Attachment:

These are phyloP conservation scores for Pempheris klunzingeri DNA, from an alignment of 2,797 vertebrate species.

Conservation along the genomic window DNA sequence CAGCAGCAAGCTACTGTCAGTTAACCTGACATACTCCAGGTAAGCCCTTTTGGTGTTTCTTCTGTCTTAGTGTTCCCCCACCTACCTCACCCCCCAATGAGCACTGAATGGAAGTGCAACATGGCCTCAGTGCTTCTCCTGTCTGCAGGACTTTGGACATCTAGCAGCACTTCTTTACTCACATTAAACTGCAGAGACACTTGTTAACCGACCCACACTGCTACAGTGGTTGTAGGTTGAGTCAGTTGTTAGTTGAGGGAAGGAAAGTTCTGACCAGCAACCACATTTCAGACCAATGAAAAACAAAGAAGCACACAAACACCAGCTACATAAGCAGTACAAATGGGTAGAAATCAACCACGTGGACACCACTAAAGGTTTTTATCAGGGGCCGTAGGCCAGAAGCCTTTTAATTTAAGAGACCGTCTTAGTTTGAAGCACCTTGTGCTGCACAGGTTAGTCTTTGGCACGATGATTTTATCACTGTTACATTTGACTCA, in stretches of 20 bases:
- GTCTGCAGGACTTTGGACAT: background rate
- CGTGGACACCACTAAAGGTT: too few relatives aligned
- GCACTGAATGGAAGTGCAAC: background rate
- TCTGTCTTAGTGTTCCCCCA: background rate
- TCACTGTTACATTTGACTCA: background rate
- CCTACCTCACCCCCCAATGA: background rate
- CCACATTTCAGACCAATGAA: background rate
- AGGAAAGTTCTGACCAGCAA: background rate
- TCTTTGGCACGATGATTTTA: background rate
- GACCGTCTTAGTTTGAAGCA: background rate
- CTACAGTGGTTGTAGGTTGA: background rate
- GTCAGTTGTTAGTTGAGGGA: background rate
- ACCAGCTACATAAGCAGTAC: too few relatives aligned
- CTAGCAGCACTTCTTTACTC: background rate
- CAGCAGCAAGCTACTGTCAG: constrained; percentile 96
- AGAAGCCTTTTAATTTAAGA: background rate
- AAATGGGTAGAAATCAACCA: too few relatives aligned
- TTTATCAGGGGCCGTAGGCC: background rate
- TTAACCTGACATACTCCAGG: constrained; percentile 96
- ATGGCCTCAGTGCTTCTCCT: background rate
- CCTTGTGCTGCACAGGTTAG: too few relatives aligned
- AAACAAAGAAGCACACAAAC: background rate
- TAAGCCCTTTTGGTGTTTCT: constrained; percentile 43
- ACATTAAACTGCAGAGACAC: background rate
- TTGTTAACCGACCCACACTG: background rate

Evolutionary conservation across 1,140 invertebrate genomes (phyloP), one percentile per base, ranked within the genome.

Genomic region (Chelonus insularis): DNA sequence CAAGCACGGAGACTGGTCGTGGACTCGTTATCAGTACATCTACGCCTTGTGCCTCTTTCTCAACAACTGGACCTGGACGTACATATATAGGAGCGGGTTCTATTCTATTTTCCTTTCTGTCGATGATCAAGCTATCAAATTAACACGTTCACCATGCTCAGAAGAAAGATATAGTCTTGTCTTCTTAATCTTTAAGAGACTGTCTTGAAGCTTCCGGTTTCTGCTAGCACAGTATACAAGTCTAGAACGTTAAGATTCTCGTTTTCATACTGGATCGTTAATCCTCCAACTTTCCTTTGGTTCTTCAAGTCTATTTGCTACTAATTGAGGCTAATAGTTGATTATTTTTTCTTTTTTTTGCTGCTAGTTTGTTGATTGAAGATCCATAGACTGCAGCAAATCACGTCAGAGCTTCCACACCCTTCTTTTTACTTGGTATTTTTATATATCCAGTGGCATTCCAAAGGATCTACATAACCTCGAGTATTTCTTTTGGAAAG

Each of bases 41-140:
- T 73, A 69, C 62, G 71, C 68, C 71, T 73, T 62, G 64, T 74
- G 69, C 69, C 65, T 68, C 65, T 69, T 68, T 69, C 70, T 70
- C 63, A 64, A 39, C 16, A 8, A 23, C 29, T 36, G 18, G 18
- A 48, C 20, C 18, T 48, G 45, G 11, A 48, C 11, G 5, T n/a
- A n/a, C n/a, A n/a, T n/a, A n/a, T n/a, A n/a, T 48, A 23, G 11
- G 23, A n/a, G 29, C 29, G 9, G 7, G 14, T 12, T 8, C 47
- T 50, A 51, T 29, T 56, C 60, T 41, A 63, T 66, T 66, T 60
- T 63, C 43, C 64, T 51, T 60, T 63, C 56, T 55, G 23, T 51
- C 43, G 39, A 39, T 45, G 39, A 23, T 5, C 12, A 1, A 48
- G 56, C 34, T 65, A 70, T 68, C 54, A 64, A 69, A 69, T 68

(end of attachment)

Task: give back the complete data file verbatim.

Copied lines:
These are phyloP conservation scores for Pempheris klunzingeri DNA, from an alignment of 2,797 vertebrate species.

Conservation along the genomic window DNA sequence CAGCAGCAAGCTACTGTCAGTTAACCTGACATACTCCAGGTAAGCCCTTTTGGTGTTTCTTCTGTCTTAGTGTTCCCCCACCTACCTCACCCCCCAATGAGCACTGAATGGAAGTGCAACATGGCCTCAGTGCTTCTCCTGTCTGCAGGACTTTGGACATCTAGCAGCACTTCTTTACTCACATTAAACTGCAGAGACACTTGTTAACCGACCCACACTGCTACAGTGGTTGTAGGTTGAGTCAGTTGTTAGTTGAGGGAAGGAAAGTTCTGACCAGCAACCACATTTCAGACCAATGAAAAACAAAGAAGCACACAAACACCAGCTACATAAGCAGTACAAATGGGTAGAAATCAACCACGTGGACACCACTAAAGGTTTTTATCAGGGGCCGTAGGCCAGAAGCCTTTTAATTTAAGAGACCGTCTTAGTTTGAAGCACCTTGTGCTGCACAGGTTAGTCTTTGGCACGATGATTTTATCACTGTTACATTTGACTCA, in stretches of 20 bases:
- GTCTGCAGGACTTTGGACAT: background rate
- CGTGGACACCACTAAAGGTT: too few relatives aligned
- GCACTGAATGGAAGTGCAAC: background rate
- TCTGTCTTAGTGTTCCCCCA: background rate
- TCACTGTTACATTTGACTCA: background rate
- CCTACCTCACCCCCCAATGA: background rate
- CCACATTTCAGACCAATGAA: background rate
- AGGAAAGTTCTGACCAGCAA: background rate
- TCTTTGGCACGATGATTTTA: background rate
- GACCGTCTTAGTTTGAAGCA: background rate
- CTACAGTGGTTGTAGGTTGA: background rate
- GTCAGTTGTTAGTTGAGGGA: background rate
- ACCAGCTACATAAGCAGTAC: too few relatives aligned
- CTAGCAGCACTTCTTTACTC: background rate
- CAGCAGCAAGCTACTGTCAG: constrained; percentile 96
- AGAAGCCTTTTAATTTAAGA: background rate
- AAATGGGTAGAAATCAACCA: too few relatives aligned
- TTTATCAGGGGCCGTAGGCC: background rate
- TTAACCTGACATACTCCAGG: constrained; percentile 96
- ATGGCCTCAGTGCTTCTCCT: background rate
- CCTTGTGCTGCACAGGTTAG: too few relatives aligned
- AAACAAAGAAGCACACAAAC: background rate
- TAAGCCCTTTTGGTGTTTCT: constrained; percentile 43
- ACATTAAACTGCAGAGACAC: background rate
- TTGTTAACCGACCCACACTG: background rate

Evolutionary conservation across 1,140 invertebrate genomes (phyloP), one percentile per base, ranked within the genome.

Genomic region (Chelonus insularis): DNA sequence CAAGCACGGAGACTGGTCGTGGACTCGTTATCAGTACATCTACGCCTTGTGCCTCTTTCTCAACAACTGGACCTGGACGTACATATATAGGAGCGGGTTCTATTCTATTTTCCTTTCTGTCGATGATCAAGCTATCAAATTAACACGTTCACCATGCTCAGAAGAAAGATATAGTCTTGTCTTCTTAATCTTTAAGAGACTGTCTTGAAGCTTCCGGTTTCTGCTAGCACAGTATACAAGTCTAGAACGTTAAGATTCTCGTTTTCATACTGGATCGTTAATCCTCCAACTTTCCTTTGGTTCTTCAAGTCTATTTGCTACTAATTGAGGCTAATAGTTGATTATTTTTTCTTTTTTTTGCTGCTAGTTTGTTGATTGAAGATCCATAGACTGCAGCAAATCACGTCAGAGCTTCCACACCCTTCTTTTTACTTGGTATTTTTATATATCCAGTGGCATTCCAAAGGATCTACATAACCTCGAGTATTTCTTTTGGAAAG

Each of bases 41-140:
- T 73, A 69, C 62, G 71, C 68, C 71, T 73, T 62, G 64, T 74
- G 69, C 69, C 65, T 68, C 65, T 69, T 68, T 69, C 70, T 70
- C 63, A 64, A 39, C 16, A 8, A 23, C 29, T 36, G 18, G 18
- A 48, C 20, C 18, T 48, G 45, G 11, A 48, C 11, G 5, T n/a
- A n/a, C n/a, A n/a, T n/a, A n/a, T n/a, A n/a, T 48, A 23, G 11
- G 23, A n/a, G 29, C 29, G 9, G 7, G 14, T 12, T 8, C 47
- T 50, A 51, T 29, T 56, C 60, T 41, A 63, T 66, T 66, T 60
- T 63, C 43, C 64, T 51, T 60, T 63, C 56, T 55, G 23, T 51
- C 43, G 39, A 39, T 45, G 39, A 23, T 5, C 12, A 1, A 48
- G 56, C 34, T 65, A 70, T 68, C 54, A 64, A 69, A 69, T 68